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Tuesday, September 13 2011 , Your time is 15:58:00
It has been revealed that both the American and the Russian military attachés were called to Turkish military headquarters in Ankara a short while before Turkish jets hit outlawed Kurdistan Workers’ Party (PKK) positions on Sinjar Mountain in northern Iraq and northern Syria at 2 a.m. on April 25.
The nightmare scenario starts with the ruling Justice and Development Party (AK Parti) submitting a proposal to parliament to reinstate the death penalty.
The Parliamentary Assembly of the Council of Europe (PACE) reintroduced a monitoring process for Turkey on April 25, citing “serious deterioration of the functioning of democratic institutions.”
Unfortunately, we are living in a world where journalism is not getting more difficult but more dangerous – to the extent that journalistic associations have launched an award journalists working under difficult circumstances
“I know what the government is trying to do,” said Kemal Kılıçdaroğlu, the leader of the social democratic Republican People’s Party (CHP), on the phone on April 21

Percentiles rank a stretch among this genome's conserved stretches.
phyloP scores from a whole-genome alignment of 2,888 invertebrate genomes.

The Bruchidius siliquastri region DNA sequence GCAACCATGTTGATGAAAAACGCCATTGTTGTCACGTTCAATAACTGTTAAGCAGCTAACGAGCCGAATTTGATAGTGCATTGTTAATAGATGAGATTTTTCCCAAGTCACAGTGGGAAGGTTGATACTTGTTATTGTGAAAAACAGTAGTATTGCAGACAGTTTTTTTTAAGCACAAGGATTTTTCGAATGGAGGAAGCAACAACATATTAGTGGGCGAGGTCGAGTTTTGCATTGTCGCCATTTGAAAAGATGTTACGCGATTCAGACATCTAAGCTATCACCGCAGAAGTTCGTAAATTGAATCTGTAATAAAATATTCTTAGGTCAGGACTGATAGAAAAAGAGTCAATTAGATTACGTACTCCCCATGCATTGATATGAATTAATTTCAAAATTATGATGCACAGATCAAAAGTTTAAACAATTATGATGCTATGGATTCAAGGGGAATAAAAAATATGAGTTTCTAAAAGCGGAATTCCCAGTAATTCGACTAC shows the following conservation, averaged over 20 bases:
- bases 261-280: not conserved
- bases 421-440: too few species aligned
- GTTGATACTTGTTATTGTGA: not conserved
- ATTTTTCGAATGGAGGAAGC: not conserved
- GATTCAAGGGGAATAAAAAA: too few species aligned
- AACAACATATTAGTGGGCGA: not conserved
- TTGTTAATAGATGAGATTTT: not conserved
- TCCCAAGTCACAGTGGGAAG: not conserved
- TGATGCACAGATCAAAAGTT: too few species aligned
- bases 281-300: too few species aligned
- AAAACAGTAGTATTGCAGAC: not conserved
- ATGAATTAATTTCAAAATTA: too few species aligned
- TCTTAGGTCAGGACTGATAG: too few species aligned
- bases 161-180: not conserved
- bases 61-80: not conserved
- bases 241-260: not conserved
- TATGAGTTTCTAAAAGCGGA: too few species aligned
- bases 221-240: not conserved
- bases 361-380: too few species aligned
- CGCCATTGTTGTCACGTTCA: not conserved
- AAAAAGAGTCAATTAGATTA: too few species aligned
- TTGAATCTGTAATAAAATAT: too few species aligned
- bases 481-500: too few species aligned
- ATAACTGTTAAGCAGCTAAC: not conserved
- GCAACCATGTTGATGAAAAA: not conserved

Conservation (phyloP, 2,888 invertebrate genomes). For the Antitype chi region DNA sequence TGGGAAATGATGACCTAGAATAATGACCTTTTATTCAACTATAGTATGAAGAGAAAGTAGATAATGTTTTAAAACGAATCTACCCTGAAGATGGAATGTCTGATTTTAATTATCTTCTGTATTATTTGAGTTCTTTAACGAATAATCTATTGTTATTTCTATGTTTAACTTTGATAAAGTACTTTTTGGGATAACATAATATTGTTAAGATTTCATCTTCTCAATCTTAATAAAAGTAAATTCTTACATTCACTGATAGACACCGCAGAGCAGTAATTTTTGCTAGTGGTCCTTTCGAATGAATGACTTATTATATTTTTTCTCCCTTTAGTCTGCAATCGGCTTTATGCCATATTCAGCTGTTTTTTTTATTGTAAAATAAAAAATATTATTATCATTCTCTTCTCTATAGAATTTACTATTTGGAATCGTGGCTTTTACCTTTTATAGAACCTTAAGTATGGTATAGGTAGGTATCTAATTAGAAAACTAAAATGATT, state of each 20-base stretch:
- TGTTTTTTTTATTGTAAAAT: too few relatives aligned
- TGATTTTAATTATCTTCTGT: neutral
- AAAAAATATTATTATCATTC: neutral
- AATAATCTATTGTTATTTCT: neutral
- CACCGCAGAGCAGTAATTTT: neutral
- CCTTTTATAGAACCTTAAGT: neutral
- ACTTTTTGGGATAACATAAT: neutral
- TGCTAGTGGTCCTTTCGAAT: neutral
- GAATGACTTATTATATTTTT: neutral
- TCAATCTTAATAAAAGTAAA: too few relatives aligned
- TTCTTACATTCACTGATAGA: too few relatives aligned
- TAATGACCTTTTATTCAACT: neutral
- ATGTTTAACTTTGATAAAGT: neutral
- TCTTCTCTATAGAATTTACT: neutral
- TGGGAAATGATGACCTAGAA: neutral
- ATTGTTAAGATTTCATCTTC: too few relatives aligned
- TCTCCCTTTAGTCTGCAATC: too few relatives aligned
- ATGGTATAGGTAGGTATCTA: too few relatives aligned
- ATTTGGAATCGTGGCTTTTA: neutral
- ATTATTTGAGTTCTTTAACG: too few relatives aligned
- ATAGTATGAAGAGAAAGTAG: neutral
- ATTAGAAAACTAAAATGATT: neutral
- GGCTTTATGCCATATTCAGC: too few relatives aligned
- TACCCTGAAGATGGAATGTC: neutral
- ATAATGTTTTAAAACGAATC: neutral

The Turkish referendum on the presidency is over but both the legal and the political debates are continuing, despite the Supreme Election Board’s (YSK) rejection of the appeals by the opposition parties over the claims of fraud in the vote count.
As Turkey’s Supreme Election Board (YSK) rejected the appeal of the opposition Republican People’s Party (CHP) to cancel the April 16 referendum because of fraud claims, the first public opinion poll following the referendum, which approved the replacement of the parliamentarian system with an executive presidential model, has provided interesting results regarding the profile of voters in Turkey.
Controversy over the Turkish referendum results on April 16 are growing, as the main opposition Republican People’s Party (CHP) appealed to the Supreme Election Board (YSK) on April 18 to annul the entire vote due to the board’s decision to accept unstamped ballots as valid during the voting procedure
A relative of mine was an observer of a vote count at an Istanbul ballot box for the April 16 referendum on whether to shift Turkey from a parliamentary system to an executive presidential one. As she later told me, the count resulted in 275 “No” and 84 “Yes” votes
President Tayyip Erdoğan announced his narrow win for the constitutional shift from a parliamentary to an executive system as a result of the April 16 referendum, representing a radical change in Turkey’s administrative regime.
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